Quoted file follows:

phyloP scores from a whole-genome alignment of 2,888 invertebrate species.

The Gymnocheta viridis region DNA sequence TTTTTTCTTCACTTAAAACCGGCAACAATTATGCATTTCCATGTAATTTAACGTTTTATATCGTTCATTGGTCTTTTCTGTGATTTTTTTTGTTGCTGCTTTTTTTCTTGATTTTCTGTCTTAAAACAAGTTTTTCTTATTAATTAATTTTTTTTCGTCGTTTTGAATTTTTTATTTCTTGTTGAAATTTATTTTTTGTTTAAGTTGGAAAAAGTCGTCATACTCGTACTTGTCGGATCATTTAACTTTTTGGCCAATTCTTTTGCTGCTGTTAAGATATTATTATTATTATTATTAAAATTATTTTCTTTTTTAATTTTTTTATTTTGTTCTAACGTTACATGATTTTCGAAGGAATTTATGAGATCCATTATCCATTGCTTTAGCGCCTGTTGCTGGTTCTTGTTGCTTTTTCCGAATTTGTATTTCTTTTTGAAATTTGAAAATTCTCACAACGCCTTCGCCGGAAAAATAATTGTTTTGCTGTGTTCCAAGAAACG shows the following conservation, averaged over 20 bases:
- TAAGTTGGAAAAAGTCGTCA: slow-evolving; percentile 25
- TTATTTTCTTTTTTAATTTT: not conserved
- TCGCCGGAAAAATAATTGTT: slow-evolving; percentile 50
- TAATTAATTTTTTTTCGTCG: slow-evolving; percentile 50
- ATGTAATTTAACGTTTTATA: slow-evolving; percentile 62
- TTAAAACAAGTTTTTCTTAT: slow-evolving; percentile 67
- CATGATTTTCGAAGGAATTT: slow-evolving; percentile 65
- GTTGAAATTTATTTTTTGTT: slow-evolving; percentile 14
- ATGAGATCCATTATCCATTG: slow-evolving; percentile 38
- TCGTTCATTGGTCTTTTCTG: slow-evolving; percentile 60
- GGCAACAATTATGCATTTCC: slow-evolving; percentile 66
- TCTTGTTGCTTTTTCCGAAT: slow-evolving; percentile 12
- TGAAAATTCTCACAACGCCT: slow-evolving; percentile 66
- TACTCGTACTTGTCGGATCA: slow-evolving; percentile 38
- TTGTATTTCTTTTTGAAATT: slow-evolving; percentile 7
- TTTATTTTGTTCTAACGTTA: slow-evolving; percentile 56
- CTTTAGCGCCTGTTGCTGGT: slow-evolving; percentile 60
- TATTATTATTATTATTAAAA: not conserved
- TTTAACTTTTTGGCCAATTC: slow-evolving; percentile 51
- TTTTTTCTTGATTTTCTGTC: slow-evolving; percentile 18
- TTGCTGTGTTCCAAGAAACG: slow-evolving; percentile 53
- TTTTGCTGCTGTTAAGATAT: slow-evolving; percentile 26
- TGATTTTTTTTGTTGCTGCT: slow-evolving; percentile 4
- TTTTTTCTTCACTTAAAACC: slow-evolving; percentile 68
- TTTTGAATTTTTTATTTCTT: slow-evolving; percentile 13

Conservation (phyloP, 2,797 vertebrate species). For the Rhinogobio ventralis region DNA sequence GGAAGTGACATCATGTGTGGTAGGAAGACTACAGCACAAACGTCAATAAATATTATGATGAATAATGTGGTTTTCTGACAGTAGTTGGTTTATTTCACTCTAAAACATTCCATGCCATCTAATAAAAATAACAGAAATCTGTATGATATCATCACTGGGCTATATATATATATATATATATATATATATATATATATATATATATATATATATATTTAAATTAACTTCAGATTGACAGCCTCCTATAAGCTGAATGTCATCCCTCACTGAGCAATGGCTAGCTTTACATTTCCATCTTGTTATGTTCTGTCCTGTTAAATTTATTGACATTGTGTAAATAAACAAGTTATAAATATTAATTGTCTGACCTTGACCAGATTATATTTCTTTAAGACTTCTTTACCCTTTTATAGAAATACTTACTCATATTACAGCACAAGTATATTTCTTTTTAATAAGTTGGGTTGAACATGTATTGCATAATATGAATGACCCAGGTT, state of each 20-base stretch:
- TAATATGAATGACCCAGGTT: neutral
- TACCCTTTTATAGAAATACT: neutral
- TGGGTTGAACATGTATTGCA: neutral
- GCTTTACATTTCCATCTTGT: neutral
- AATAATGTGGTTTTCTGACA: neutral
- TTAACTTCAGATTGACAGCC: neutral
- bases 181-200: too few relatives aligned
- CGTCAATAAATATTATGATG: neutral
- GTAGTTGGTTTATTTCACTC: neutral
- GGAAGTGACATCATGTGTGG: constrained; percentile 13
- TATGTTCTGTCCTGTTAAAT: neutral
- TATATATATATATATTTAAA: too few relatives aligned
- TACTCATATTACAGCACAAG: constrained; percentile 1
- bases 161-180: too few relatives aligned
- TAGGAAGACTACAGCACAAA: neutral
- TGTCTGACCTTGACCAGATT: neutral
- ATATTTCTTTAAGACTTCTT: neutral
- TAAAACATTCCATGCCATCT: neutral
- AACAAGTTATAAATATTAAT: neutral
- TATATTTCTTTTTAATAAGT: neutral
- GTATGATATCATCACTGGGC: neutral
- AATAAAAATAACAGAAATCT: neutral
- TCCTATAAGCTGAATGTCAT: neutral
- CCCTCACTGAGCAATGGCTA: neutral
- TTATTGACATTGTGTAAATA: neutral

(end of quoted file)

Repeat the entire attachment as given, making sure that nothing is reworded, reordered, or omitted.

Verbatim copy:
phyloP scores from a whole-genome alignment of 2,888 invertebrate species.

The Gymnocheta viridis region DNA sequence TTTTTTCTTCACTTAAAACCGGCAACAATTATGCATTTCCATGTAATTTAACGTTTTATATCGTTCATTGGTCTTTTCTGTGATTTTTTTTGTTGCTGCTTTTTTTCTTGATTTTCTGTCTTAAAACAAGTTTTTCTTATTAATTAATTTTTTTTCGTCGTTTTGAATTTTTTATTTCTTGTTGAAATTTATTTTTTGTTTAAGTTGGAAAAAGTCGTCATACTCGTACTTGTCGGATCATTTAACTTTTTGGCCAATTCTTTTGCTGCTGTTAAGATATTATTATTATTATTATTAAAATTATTTTCTTTTTTAATTTTTTTATTTTGTTCTAACGTTACATGATTTTCGAAGGAATTTATGAGATCCATTATCCATTGCTTTAGCGCCTGTTGCTGGTTCTTGTTGCTTTTTCCGAATTTGTATTTCTTTTTGAAATTTGAAAATTCTCACAACGCCTTCGCCGGAAAAATAATTGTTTTGCTGTGTTCCAAGAAACG shows the following conservation, averaged over 20 bases:
- TAAGTTGGAAAAAGTCGTCA: slow-evolving; percentile 25
- TTATTTTCTTTTTTAATTTT: not conserved
- TCGCCGGAAAAATAATTGTT: slow-evolving; percentile 50
- TAATTAATTTTTTTTCGTCG: slow-evolving; percentile 50
- ATGTAATTTAACGTTTTATA: slow-evolving; percentile 62
- TTAAAACAAGTTTTTCTTAT: slow-evolving; percentile 67
- CATGATTTTCGAAGGAATTT: slow-evolving; percentile 65
- GTTGAAATTTATTTTTTGTT: slow-evolving; percentile 14
- ATGAGATCCATTATCCATTG: slow-evolving; percentile 38
- TCGTTCATTGGTCTTTTCTG: slow-evolving; percentile 60
- GGCAACAATTATGCATTTCC: slow-evolving; percentile 66
- TCTTGTTGCTTTTTCCGAAT: slow-evolving; percentile 12
- TGAAAATTCTCACAACGCCT: slow-evolving; percentile 66
- TACTCGTACTTGTCGGATCA: slow-evolving; percentile 38
- TTGTATTTCTTTTTGAAATT: slow-evolving; percentile 7
- TTTATTTTGTTCTAACGTTA: slow-evolving; percentile 56
- CTTTAGCGCCTGTTGCTGGT: slow-evolving; percentile 60
- TATTATTATTATTATTAAAA: not conserved
- TTTAACTTTTTGGCCAATTC: slow-evolving; percentile 51
- TTTTTTCTTGATTTTCTGTC: slow-evolving; percentile 18
- TTGCTGTGTTCCAAGAAACG: slow-evolving; percentile 53
- TTTTGCTGCTGTTAAGATAT: slow-evolving; percentile 26
- TGATTTTTTTTGTTGCTGCT: slow-evolving; percentile 4
- TTTTTTCTTCACTTAAAACC: slow-evolving; percentile 68
- TTTTGAATTTTTTATTTCTT: slow-evolving; percentile 13

Conservation (phyloP, 2,797 vertebrate species). For the Rhinogobio ventralis region DNA sequence GGAAGTGACATCATGTGTGGTAGGAAGACTACAGCACAAACGTCAATAAATATTATGATGAATAATGTGGTTTTCTGACAGTAGTTGGTTTATTTCACTCTAAAACATTCCATGCCATCTAATAAAAATAACAGAAATCTGTATGATATCATCACTGGGCTATATATATATATATATATATATATATATATATATATATATATATATATATATATTTAAATTAACTTCAGATTGACAGCCTCCTATAAGCTGAATGTCATCCCTCACTGAGCAATGGCTAGCTTTACATTTCCATCTTGTTATGTTCTGTCCTGTTAAATTTATTGACATTGTGTAAATAAACAAGTTATAAATATTAATTGTCTGACCTTGACCAGATTATATTTCTTTAAGACTTCTTTACCCTTTTATAGAAATACTTACTCATATTACAGCACAAGTATATTTCTTTTTAATAAGTTGGGTTGAACATGTATTGCATAATATGAATGACCCAGGTT, state of each 20-base stretch:
- TAATATGAATGACCCAGGTT: neutral
- TACCCTTTTATAGAAATACT: neutral
- TGGGTTGAACATGTATTGCA: neutral
- GCTTTACATTTCCATCTTGT: neutral
- AATAATGTGGTTTTCTGACA: neutral
- TTAACTTCAGATTGACAGCC: neutral
- bases 181-200: too few relatives aligned
- CGTCAATAAATATTATGATG: neutral
- GTAGTTGGTTTATTTCACTC: neutral
- GGAAGTGACATCATGTGTGG: constrained; percentile 13
- TATGTTCTGTCCTGTTAAAT: neutral
- TATATATATATATATTTAAA: too few relatives aligned
- TACTCATATTACAGCACAAG: constrained; percentile 1
- bases 161-180: too few relatives aligned
- TAGGAAGACTACAGCACAAA: neutral
- TGTCTGACCTTGACCAGATT: neutral
- ATATTTCTTTAAGACTTCTT: neutral
- TAAAACATTCCATGCCATCT: neutral
- AACAAGTTATAAATATTAAT: neutral
- TATATTTCTTTTTAATAAGT: neutral
- GTATGATATCATCACTGGGC: neutral
- AATAAAAATAACAGAAATCT: neutral
- TCCTATAAGCTGAATGTCAT: neutral
- CCCTCACTGAGCAATGGCTA: neutral
- TTATTGACATTGTGTAAATA: neutral